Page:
Dopamine has been implicated as a major influencer of many behaviors and physical functions, including love, motivation, reward, pleasure, sleep, addiction, reproductive function, inflammation and pain, and immune function. It also plays a key role in initiating movement in the body.
Because of this, dopamine is largely regarded as a major contributor to Parkinson’s disease, a disease known to cause tremors, bradykinesia (slowed movement), muscle rigidity, and postural instability.
In this article, we will discuss the connection between Parkinson’s disease and dopamine, dopamine’s role in diagnosis, how to boost dopamine levels, and the future of Parkinson’s disease diagnosis.
Parkinson’s disease is a progressive neurodegenerative disease that is most commonly known for affecting function and movement, though it also affects cognition, particularly as the disease progresses. Parkinson’s disease primarily impacts dopaminergic, or dopamine-producing, neurons in a specific area of the brain known as the substantia nigra. Dopamine is a key neurotransmitter that transmits signals between neurons and plays a key role in movement and motor control.
The lack of dopamine makes it difficult for the brain to coordinate muscle movements and can also contribute to mood and cognitive issues later in the disease course. Patients with Parkinson’s disease also lose nerve endings that produce norepinephrine, a chemical messenger of the sympathetic nervous system responsible for controlling a wide range of functions in the body, such as blood pressure and heart rate.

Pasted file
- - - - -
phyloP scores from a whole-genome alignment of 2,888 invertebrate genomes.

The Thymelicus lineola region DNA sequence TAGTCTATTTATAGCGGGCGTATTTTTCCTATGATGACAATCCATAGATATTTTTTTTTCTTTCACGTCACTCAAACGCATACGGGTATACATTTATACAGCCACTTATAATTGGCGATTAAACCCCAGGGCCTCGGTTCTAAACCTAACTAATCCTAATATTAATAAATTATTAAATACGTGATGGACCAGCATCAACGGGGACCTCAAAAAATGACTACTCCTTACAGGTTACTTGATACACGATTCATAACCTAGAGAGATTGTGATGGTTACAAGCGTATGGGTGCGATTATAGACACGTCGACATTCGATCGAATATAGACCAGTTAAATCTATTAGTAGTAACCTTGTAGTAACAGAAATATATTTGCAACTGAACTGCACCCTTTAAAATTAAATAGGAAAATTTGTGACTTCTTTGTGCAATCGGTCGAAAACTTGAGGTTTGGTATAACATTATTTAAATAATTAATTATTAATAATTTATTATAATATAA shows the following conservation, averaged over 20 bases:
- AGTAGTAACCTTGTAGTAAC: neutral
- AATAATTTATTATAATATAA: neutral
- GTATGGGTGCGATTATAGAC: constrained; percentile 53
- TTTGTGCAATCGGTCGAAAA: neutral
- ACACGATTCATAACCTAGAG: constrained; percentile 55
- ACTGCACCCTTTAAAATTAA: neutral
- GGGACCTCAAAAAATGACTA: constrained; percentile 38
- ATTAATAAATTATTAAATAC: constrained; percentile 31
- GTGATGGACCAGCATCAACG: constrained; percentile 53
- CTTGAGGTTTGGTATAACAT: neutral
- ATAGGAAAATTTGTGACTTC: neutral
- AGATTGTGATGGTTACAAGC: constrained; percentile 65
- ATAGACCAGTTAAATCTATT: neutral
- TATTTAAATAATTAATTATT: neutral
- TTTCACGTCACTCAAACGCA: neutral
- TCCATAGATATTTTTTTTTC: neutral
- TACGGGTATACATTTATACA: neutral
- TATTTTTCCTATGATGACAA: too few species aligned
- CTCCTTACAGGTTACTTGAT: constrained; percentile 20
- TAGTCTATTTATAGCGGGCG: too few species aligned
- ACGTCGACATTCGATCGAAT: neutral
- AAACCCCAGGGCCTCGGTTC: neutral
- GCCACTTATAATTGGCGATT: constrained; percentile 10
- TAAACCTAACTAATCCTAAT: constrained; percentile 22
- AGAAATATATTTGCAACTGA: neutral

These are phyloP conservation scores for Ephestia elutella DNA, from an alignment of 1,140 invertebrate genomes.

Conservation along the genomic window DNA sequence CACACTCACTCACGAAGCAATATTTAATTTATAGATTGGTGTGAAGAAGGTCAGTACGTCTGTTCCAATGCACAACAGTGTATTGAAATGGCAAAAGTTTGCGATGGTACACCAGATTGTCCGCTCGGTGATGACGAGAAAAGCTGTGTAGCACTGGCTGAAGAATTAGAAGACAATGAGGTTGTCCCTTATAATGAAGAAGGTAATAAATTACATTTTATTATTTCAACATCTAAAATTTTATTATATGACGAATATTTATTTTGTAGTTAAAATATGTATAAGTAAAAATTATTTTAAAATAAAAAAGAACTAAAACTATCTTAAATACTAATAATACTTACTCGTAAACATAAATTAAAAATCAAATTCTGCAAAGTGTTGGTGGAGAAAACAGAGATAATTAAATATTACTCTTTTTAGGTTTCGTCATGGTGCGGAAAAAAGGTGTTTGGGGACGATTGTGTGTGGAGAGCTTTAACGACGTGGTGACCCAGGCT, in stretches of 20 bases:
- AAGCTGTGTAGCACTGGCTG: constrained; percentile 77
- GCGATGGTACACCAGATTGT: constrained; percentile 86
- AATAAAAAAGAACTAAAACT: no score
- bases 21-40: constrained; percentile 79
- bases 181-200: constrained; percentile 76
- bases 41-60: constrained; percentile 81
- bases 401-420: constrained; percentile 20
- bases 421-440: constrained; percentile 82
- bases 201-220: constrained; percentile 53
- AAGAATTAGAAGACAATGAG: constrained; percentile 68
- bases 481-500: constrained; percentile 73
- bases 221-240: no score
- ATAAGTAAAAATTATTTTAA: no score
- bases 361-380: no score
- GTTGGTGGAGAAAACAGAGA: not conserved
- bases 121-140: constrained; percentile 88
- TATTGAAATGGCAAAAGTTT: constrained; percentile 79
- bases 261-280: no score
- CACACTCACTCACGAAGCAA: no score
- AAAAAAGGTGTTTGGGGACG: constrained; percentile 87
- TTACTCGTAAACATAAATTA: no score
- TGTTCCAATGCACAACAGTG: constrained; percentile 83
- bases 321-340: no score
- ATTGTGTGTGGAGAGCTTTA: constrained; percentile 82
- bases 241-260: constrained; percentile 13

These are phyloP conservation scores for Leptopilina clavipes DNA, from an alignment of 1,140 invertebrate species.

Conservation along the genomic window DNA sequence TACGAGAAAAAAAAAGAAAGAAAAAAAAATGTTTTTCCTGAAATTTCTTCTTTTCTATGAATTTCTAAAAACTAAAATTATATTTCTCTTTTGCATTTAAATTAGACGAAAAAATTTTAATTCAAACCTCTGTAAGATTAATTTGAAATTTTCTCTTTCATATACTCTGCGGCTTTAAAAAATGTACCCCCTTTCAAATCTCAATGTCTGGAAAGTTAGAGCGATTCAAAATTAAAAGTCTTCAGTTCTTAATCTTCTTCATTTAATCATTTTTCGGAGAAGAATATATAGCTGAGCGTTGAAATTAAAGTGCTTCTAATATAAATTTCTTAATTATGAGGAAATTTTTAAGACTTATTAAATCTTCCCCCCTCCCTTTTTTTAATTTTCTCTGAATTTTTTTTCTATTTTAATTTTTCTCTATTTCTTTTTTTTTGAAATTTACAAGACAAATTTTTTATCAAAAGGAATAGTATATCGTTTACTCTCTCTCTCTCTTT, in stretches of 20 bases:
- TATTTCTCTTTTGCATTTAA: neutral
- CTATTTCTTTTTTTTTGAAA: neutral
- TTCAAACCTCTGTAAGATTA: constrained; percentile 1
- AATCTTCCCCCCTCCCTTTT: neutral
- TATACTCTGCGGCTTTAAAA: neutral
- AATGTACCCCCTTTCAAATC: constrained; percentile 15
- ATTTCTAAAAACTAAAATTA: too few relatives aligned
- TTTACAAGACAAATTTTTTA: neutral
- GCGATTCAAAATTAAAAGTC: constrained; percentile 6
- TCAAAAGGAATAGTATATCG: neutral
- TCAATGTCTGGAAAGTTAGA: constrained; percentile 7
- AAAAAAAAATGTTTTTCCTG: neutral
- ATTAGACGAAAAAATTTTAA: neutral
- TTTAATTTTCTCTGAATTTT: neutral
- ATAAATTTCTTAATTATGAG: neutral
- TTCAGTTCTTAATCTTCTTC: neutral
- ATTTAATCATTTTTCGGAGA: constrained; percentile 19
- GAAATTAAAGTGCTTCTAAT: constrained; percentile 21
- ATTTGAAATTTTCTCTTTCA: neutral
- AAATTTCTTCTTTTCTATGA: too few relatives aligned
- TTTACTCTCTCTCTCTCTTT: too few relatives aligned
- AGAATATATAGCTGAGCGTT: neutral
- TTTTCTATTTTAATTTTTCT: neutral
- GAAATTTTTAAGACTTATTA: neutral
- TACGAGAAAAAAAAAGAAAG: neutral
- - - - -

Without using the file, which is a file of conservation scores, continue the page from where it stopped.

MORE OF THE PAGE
Although dopamine has been the primary neurotransmitter of focus—and is so far the most significant—Parkinson’s disease affects several chemical systems in the brain. The lack of dopamine causes several downstream effects on other neurotransmitters, such as Gamma-Aminobutyric Acid (GABA) and glutamate.
Typically, Parkinson’s disease is diagnosed “clinically,” meaning diagnosis is dependent on medical history, answers to certain questions, physical examination, and the presence of specific physical symptoms. There are no lab or imaging tests that can definitively diagnose Parkinson’s disease; however, there are several helpful imaging tools that can be used to analyze brain function and support Parkinson’s disease diagnosis:
A large part of Parkinson’s disease treatment revolves around increasing dopamine levels in the brain—whether through dopamine-creating drugs, dopamine agonists, MAO B inhibitors, or lifestyle changes. Certain lifestyle changes can be incorporated to support brain health and promote dopamine production. Here is what experts recommend:
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